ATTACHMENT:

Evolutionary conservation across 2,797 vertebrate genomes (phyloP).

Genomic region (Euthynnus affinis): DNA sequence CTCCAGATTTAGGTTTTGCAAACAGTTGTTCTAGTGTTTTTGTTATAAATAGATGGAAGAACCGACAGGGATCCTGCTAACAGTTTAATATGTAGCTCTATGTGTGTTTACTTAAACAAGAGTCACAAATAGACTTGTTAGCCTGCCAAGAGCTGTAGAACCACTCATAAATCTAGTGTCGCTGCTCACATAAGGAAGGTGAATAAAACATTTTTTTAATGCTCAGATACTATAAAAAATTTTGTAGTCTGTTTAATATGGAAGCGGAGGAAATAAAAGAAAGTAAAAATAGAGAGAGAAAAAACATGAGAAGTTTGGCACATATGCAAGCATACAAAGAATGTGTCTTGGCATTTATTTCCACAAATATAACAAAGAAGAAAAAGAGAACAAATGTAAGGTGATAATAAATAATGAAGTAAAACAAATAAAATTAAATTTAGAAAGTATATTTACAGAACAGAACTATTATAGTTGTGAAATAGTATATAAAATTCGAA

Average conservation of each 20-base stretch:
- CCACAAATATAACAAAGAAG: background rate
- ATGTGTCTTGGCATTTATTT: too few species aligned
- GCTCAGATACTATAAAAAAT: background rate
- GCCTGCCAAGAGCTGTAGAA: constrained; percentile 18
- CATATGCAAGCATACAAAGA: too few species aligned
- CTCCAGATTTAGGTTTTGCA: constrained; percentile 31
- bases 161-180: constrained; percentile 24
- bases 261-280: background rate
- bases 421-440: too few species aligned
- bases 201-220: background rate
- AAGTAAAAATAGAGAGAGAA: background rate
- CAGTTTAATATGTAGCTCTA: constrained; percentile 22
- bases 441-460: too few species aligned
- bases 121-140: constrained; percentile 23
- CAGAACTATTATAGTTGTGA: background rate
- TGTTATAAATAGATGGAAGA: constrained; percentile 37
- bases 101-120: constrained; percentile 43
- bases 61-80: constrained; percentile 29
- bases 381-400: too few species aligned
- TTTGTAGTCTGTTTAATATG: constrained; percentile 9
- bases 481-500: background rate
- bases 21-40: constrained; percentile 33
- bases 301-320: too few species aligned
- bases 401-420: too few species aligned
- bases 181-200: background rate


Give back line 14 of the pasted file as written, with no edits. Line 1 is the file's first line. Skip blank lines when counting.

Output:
- AAGTAAAAATAGAGAGAGAA: background rate